Researchers have successfully tested a new drug that activates hidden reservoirs of HIV cells in individuals on antiretroviral therapy, one of the first steps to eradicating the virus and eventually finding a cure.
The study, led by Dr Ole Søgaard from Aarhus University, Denmark with support from international collaborators including UNSW’s Kirby Institute, also found the drug did not negatively affect the function of killer T cells, essential for the elimination of HIV-infected cells by the immune system.
The study was published today in the journal PLOS Pathogens.
A cure for HIV requires the eradication of latent (dormant and therefore hidden) virus from reservoirs in immune cells throughout the body. HIV latency depends on the activity of proteins from the human host called histone deacetylases (HDAC), and previous work has shown that HDAC inhibitors (HDACi) can disrupt HIV latency.
The study tested a single HDACi, romidepsin, on six Caucasians participants with a median age of 56 and a median time on antiretroviral therapy (ART) of 10 years.
Participants received one romidepsin infusion per week for three consecutive weeks and were followed for several weeks after that.
When the researchers analysed blood samples from the participants they saw evidence of HIV transcription, the first step of latency reversal, in all participants. After the second infusion, HIV RNA (genetic material) became detectable in the blood plasma in five of the six participants.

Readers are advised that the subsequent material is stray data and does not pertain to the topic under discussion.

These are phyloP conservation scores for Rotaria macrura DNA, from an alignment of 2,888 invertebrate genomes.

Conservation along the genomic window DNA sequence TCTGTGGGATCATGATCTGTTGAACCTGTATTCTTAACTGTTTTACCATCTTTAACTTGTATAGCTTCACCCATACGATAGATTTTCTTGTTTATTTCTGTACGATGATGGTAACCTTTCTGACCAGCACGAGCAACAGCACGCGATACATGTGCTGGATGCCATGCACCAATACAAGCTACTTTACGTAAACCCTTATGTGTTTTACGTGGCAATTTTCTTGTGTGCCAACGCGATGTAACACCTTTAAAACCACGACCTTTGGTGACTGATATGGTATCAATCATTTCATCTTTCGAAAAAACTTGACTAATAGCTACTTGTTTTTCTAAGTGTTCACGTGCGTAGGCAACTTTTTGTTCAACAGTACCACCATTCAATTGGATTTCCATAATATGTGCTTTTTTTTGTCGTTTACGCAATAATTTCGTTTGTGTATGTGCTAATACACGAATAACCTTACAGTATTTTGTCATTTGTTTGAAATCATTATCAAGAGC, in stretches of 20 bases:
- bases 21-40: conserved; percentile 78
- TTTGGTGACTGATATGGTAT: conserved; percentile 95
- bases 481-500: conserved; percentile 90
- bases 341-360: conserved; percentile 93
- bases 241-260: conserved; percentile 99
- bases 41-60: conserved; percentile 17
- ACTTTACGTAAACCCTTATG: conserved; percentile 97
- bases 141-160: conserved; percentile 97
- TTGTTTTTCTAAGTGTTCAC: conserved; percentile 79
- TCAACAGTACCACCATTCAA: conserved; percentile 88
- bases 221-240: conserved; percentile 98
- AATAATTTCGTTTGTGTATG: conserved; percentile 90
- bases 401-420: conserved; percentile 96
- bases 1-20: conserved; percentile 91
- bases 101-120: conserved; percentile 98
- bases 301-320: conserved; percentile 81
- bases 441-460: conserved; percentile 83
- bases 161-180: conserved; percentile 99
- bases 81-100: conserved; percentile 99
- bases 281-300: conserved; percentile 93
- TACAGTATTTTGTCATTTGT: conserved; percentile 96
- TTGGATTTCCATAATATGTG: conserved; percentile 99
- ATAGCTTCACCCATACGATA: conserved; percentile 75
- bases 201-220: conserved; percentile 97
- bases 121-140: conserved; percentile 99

UNSW Kirby Institute researchers and study co-authors, Dr Kersten Koelsch and PhD candidate William Hey-Cunningham, provided laboratory support for the study using specific tests for the detection of HIV DNA which had been developed by the researchers in Australia.
Dr Koelsch said this is an important study and essentially lays the groundwork for future studies which will further investigate this approach in combination with other interventions.
“It is worth pointing out though, that we are still very far away from an effective cure for HIV infection and until then patients will need to be treated with antiretroviral drugs,” he said.
Aarhus University researchers acknowledge the study did not reveal how many infected cells were “kicked out of” latency in the participants and that no substantial changes in the size of the HIV reservoir were observed.
However, they suggest the results establish a new benchmark for future trials investigating the potency of latency reversing agents to be used in HIV eradication efforts.
The researchers say the combined results have important implications for the use of romidepsin as a latency reversal agent in a multi-component HIV eradication strategy where this drug may be combined with interventions designed to enhance killing of latently infected cells.
One such trial combining romidepsin with therapeutic HIV-1 vaccination is currently under way at Aarhus University. It is hoped the trial will shed light on the mechanisms needed to effectively clear the cells that produce viral particles.
This study was funded by a grant from the Research Council of Norway and Bionor Pharma ASA.